Green groups say the APA permits for the Big Tupper resort violated environmental rules, but state officials and the developers are defending the process (PHOTOS:  Brian Mann)
Green groups say the APA permits for the Big Tupper resort violated environmental rules, but state officials and the developers are defending the process (PHOTOS: Brian Mann)

Adirondack Club and Resort lawsuit moves forward

In March, two environmental groups and a small number of landowners sued the state of New York, hoping to invalidate permits allowing construction of the Adirondack Club and Resort in Tupper Lake. Green groups argued that the Adirondack Park Agency had failed to enforce key regulations designed to protect open space in the Park.

The lawsuit has been moving forward, with all sides filing legal briefs with the state Supreme Court. Brian Mann spoke about the latest developments with Martha Foley.  Go to full article
Green groups say resort developers Michael Foxman (L) and Tom Lawson held undisclosed talks with APA staff. Photo: Mark Kurtz
Green groups say resort developers Michael Foxman (L) and Tom Lawson held undisclosed talks with APA staff. Photo: Mark Kurtz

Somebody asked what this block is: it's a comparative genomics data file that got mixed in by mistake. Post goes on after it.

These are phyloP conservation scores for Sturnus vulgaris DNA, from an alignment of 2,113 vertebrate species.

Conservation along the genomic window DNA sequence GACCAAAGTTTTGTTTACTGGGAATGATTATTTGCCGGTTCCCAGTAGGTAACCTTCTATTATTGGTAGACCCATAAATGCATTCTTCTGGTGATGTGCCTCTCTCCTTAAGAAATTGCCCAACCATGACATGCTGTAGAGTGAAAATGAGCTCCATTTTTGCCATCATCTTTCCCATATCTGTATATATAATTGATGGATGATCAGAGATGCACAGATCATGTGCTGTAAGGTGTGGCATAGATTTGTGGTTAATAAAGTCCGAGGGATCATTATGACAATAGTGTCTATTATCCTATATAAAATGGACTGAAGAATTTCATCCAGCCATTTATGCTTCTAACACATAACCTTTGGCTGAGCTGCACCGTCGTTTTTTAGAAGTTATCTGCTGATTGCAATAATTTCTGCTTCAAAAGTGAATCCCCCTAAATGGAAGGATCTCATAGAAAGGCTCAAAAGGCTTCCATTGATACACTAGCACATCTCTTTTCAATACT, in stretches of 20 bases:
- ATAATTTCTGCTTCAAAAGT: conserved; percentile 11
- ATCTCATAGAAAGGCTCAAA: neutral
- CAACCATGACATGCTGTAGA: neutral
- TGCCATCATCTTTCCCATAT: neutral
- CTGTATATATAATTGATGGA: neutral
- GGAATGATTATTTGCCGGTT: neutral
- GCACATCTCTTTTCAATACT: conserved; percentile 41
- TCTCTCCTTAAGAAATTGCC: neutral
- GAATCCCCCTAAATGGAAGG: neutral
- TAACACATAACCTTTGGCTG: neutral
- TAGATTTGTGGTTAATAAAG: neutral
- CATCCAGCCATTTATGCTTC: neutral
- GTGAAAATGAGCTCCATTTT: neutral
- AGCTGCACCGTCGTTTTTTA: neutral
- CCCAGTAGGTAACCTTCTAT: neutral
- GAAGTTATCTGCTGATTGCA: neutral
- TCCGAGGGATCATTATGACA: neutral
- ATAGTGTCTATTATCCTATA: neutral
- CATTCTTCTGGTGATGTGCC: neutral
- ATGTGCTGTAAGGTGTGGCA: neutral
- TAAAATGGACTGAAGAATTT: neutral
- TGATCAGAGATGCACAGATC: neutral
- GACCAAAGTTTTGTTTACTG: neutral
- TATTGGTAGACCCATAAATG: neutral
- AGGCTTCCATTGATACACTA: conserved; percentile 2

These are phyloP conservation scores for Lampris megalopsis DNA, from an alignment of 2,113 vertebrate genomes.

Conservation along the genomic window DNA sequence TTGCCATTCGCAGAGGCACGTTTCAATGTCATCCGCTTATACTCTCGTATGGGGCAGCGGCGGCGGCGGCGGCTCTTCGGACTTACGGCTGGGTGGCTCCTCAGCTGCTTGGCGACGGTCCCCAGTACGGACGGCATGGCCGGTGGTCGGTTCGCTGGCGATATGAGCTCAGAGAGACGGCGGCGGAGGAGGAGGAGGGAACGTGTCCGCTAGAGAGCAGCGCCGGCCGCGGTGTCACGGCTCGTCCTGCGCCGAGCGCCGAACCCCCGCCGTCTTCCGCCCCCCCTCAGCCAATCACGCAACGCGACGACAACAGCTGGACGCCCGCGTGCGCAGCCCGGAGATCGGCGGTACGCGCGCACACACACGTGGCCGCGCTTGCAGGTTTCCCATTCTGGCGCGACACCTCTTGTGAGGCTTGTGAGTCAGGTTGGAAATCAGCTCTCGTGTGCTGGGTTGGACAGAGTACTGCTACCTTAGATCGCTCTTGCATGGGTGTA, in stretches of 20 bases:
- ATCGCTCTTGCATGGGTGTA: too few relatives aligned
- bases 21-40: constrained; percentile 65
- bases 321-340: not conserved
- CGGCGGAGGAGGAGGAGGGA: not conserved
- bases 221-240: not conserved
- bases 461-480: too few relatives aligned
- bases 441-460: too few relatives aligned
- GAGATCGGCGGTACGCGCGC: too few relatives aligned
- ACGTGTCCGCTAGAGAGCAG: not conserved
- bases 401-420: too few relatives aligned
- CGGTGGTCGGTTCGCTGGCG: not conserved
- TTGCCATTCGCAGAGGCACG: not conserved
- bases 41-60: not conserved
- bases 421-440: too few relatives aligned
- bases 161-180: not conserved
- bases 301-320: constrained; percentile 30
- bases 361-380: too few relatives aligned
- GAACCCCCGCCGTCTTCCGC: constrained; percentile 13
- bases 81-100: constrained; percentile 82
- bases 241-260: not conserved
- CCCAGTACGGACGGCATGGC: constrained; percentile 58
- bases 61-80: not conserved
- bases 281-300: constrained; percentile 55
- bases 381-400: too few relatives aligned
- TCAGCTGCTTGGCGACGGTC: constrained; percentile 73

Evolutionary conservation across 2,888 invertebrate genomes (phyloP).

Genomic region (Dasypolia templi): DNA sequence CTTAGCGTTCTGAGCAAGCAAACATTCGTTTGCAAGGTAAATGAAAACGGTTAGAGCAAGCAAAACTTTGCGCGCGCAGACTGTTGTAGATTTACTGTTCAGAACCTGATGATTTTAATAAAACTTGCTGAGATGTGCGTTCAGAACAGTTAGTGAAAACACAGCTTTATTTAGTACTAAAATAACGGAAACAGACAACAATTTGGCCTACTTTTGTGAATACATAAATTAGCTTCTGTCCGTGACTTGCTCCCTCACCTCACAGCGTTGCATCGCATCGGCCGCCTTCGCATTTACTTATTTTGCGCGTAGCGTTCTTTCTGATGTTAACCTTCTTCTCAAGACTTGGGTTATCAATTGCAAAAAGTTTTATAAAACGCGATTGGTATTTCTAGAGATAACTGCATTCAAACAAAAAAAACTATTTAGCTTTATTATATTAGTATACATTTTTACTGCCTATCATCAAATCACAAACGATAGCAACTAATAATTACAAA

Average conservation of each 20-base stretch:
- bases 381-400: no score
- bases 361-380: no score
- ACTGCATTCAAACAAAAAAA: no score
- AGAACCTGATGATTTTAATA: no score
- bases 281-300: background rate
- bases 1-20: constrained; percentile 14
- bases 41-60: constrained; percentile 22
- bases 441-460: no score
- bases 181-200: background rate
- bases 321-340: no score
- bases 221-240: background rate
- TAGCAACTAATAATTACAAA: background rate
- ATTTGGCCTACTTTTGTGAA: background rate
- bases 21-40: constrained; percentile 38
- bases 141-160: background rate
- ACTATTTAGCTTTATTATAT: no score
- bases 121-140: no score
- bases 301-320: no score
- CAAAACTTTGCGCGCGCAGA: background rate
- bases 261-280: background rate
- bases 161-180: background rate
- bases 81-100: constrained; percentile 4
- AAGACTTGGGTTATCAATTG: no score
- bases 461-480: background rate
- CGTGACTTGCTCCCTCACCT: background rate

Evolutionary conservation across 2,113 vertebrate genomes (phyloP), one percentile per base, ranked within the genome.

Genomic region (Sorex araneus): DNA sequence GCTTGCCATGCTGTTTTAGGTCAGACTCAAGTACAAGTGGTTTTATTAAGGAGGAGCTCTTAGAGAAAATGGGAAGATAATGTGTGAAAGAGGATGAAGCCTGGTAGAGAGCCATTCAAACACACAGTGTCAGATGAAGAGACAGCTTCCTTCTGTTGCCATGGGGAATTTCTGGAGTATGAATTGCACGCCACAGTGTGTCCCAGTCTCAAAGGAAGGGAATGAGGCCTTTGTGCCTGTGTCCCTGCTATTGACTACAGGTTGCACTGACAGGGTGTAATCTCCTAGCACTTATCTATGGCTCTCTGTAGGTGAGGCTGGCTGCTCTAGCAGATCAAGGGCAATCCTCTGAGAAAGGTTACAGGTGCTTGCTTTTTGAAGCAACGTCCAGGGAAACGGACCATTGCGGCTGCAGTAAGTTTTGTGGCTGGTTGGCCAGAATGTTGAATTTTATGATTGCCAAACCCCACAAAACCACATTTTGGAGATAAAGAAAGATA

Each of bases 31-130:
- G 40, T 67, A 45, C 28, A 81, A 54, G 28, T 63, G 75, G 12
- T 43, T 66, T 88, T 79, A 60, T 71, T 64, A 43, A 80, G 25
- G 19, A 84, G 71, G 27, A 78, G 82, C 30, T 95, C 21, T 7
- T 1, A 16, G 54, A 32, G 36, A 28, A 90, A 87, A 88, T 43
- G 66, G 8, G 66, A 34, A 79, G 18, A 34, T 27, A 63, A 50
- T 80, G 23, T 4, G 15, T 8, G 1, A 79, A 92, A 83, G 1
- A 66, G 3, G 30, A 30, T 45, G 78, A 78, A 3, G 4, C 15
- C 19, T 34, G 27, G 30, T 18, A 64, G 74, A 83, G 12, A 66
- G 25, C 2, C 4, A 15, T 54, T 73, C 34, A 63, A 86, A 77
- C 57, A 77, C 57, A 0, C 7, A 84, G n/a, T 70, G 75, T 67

Green group suit: secret talks shaped APA's resort decision

A coalition of environmental groups and local landowners filed suit this week, hoping to block construction of the Adirondack Club and Resort in Tupper Lake. The lawsuit claims that state officials ignored key environmental rules protecting open space and wildlife in the Park.

But the suit also alleges that members of the Adirondack Park Agency broke the law by meeting secretly with the resort's developers in the weeks before commissioners voted 10-to-1 to approve the project.

As Brian Mann reports, that claim is based in part on a story that first aired here on North Country Public Radio back in January.  Go to full article
Environmental activists like Richard Brummel suffered a major defeat last week. Photos: Brian Mann